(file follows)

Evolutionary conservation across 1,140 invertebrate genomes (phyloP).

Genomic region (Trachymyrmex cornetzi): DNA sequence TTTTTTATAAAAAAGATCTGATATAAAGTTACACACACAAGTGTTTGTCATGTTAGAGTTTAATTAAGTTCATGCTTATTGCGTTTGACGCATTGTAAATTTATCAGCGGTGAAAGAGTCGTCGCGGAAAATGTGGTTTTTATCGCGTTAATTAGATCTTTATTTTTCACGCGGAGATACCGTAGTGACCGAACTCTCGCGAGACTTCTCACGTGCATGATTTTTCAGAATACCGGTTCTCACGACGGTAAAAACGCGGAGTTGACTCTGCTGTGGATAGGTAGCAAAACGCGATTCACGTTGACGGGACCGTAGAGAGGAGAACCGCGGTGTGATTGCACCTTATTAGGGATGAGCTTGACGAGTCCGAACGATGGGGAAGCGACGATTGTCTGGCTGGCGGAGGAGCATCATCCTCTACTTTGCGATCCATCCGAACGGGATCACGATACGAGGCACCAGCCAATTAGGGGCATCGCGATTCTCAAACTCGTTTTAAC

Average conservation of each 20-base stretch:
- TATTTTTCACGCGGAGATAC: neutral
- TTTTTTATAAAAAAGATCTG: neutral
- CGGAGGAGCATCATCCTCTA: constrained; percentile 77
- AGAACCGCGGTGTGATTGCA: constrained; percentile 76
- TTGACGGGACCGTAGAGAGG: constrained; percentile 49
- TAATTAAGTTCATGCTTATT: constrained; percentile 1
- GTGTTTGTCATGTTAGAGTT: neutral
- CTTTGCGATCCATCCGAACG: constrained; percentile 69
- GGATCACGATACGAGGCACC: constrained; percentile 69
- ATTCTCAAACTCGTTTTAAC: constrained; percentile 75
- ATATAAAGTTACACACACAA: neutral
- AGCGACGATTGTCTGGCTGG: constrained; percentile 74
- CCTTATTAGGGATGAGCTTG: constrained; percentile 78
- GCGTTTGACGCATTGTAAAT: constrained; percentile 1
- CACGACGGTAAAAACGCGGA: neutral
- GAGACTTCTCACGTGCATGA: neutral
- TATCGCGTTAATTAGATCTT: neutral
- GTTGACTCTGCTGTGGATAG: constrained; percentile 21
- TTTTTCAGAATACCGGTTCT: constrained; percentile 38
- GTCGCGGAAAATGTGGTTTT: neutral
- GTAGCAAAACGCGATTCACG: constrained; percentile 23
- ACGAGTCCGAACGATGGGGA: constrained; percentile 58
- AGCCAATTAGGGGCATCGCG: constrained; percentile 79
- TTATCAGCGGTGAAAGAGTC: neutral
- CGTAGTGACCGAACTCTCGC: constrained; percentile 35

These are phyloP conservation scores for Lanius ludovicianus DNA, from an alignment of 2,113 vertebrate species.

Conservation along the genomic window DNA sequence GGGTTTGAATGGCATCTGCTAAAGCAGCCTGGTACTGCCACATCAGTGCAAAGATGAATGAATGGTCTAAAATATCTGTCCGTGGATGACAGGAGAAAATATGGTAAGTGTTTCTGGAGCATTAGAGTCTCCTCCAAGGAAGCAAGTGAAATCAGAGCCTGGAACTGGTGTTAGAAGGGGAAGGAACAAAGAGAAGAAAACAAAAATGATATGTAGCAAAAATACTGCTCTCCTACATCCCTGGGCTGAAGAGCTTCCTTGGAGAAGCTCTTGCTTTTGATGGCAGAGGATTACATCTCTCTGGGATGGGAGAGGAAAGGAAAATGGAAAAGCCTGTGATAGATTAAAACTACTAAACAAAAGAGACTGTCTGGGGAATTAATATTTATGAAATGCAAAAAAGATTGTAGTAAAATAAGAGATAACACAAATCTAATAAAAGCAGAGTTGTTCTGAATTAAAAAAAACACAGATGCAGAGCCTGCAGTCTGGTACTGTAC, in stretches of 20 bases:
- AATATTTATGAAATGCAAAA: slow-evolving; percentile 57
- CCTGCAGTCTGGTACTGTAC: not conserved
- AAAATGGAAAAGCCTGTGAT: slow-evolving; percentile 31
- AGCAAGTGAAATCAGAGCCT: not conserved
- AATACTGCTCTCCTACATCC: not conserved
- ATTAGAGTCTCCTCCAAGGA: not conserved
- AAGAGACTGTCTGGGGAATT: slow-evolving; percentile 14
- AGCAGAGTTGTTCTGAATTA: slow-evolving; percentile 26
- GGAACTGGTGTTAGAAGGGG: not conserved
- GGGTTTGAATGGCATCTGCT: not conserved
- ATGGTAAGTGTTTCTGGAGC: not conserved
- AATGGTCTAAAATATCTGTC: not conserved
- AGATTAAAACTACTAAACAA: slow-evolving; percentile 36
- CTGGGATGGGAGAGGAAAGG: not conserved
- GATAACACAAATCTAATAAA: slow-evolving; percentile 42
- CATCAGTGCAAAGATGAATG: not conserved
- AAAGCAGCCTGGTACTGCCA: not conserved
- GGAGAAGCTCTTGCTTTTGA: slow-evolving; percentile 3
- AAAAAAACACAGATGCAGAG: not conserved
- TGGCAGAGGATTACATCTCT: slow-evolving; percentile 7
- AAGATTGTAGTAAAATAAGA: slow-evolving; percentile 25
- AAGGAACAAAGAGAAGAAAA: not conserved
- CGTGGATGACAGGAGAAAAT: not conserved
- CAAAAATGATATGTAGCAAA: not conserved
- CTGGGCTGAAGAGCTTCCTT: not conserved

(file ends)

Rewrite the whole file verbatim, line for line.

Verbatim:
Evolutionary conservation across 1,140 invertebrate genomes (phyloP).

Genomic region (Trachymyrmex cornetzi): DNA sequence TTTTTTATAAAAAAGATCTGATATAAAGTTACACACACAAGTGTTTGTCATGTTAGAGTTTAATTAAGTTCATGCTTATTGCGTTTGACGCATTGTAAATTTATCAGCGGTGAAAGAGTCGTCGCGGAAAATGTGGTTTTTATCGCGTTAATTAGATCTTTATTTTTCACGCGGAGATACCGTAGTGACCGAACTCTCGCGAGACTTCTCACGTGCATGATTTTTCAGAATACCGGTTCTCACGACGGTAAAAACGCGGAGTTGACTCTGCTGTGGATAGGTAGCAAAACGCGATTCACGTTGACGGGACCGTAGAGAGGAGAACCGCGGTGTGATTGCACCTTATTAGGGATGAGCTTGACGAGTCCGAACGATGGGGAAGCGACGATTGTCTGGCTGGCGGAGGAGCATCATCCTCTACTTTGCGATCCATCCGAACGGGATCACGATACGAGGCACCAGCCAATTAGGGGCATCGCGATTCTCAAACTCGTTTTAAC

Average conservation of each 20-base stretch:
- TATTTTTCACGCGGAGATAC: neutral
- TTTTTTATAAAAAAGATCTG: neutral
- CGGAGGAGCATCATCCTCTA: constrained; percentile 77
- AGAACCGCGGTGTGATTGCA: constrained; percentile 76
- TTGACGGGACCGTAGAGAGG: constrained; percentile 49
- TAATTAAGTTCATGCTTATT: constrained; percentile 1
- GTGTTTGTCATGTTAGAGTT: neutral
- CTTTGCGATCCATCCGAACG: constrained; percentile 69
- GGATCACGATACGAGGCACC: constrained; percentile 69
- ATTCTCAAACTCGTTTTAAC: constrained; percentile 75
- ATATAAAGTTACACACACAA: neutral
- AGCGACGATTGTCTGGCTGG: constrained; percentile 74
- CCTTATTAGGGATGAGCTTG: constrained; percentile 78
- GCGTTTGACGCATTGTAAAT: constrained; percentile 1
- CACGACGGTAAAAACGCGGA: neutral
- GAGACTTCTCACGTGCATGA: neutral
- TATCGCGTTAATTAGATCTT: neutral
- GTTGACTCTGCTGTGGATAG: constrained; percentile 21
- TTTTTCAGAATACCGGTTCT: constrained; percentile 38
- GTCGCGGAAAATGTGGTTTT: neutral
- GTAGCAAAACGCGATTCACG: constrained; percentile 23
- ACGAGTCCGAACGATGGGGA: constrained; percentile 58
- AGCCAATTAGGGGCATCGCG: constrained; percentile 79
- TTATCAGCGGTGAAAGAGTC: neutral
- CGTAGTGACCGAACTCTCGC: constrained; percentile 35

These are phyloP conservation scores for Lanius ludovicianus DNA, from an alignment of 2,113 vertebrate species.

Conservation along the genomic window DNA sequence GGGTTTGAATGGCATCTGCTAAAGCAGCCTGGTACTGCCACATCAGTGCAAAGATGAATGAATGGTCTAAAATATCTGTCCGTGGATGACAGGAGAAAATATGGTAAGTGTTTCTGGAGCATTAGAGTCTCCTCCAAGGAAGCAAGTGAAATCAGAGCCTGGAACTGGTGTTAGAAGGGGAAGGAACAAAGAGAAGAAAACAAAAATGATATGTAGCAAAAATACTGCTCTCCTACATCCCTGGGCTGAAGAGCTTCCTTGGAGAAGCTCTTGCTTTTGATGGCAGAGGATTACATCTCTCTGGGATGGGAGAGGAAAGGAAAATGGAAAAGCCTGTGATAGATTAAAACTACTAAACAAAAGAGACTGTCTGGGGAATTAATATTTATGAAATGCAAAAAAGATTGTAGTAAAATAAGAGATAACACAAATCTAATAAAAGCAGAGTTGTTCTGAATTAAAAAAAACACAGATGCAGAGCCTGCAGTCTGGTACTGTAC, in stretches of 20 bases:
- AATATTTATGAAATGCAAAA: slow-evolving; percentile 57
- CCTGCAGTCTGGTACTGTAC: not conserved
- AAAATGGAAAAGCCTGTGAT: slow-evolving; percentile 31
- AGCAAGTGAAATCAGAGCCT: not conserved
- AATACTGCTCTCCTACATCC: not conserved
- ATTAGAGTCTCCTCCAAGGA: not conserved
- AAGAGACTGTCTGGGGAATT: slow-evolving; percentile 14
- AGCAGAGTTGTTCTGAATTA: slow-evolving; percentile 26
- GGAACTGGTGTTAGAAGGGG: not conserved
- GGGTTTGAATGGCATCTGCT: not conserved
- ATGGTAAGTGTTTCTGGAGC: not conserved
- AATGGTCTAAAATATCTGTC: not conserved
- AGATTAAAACTACTAAACAA: slow-evolving; percentile 36
- CTGGGATGGGAGAGGAAAGG: not conserved
- GATAACACAAATCTAATAAA: slow-evolving; percentile 42
- CATCAGTGCAAAGATGAATG: not conserved
- AAAGCAGCCTGGTACTGCCA: not conserved
- GGAGAAGCTCTTGCTTTTGA: slow-evolving; percentile 3
- AAAAAAACACAGATGCAGAG: not conserved
- TGGCAGAGGATTACATCTCT: slow-evolving; percentile 7
- AAGATTGTAGTAAAATAAGA: slow-evolving; percentile 25
- AAGGAACAAAGAGAAGAAAA: not conserved
- CGTGGATGACAGGAGAAAAT: not conserved
- CAAAAATGATATGTAGCAAA: not conserved
- CTGGGCTGAAGAGCTTCCTT: not conserved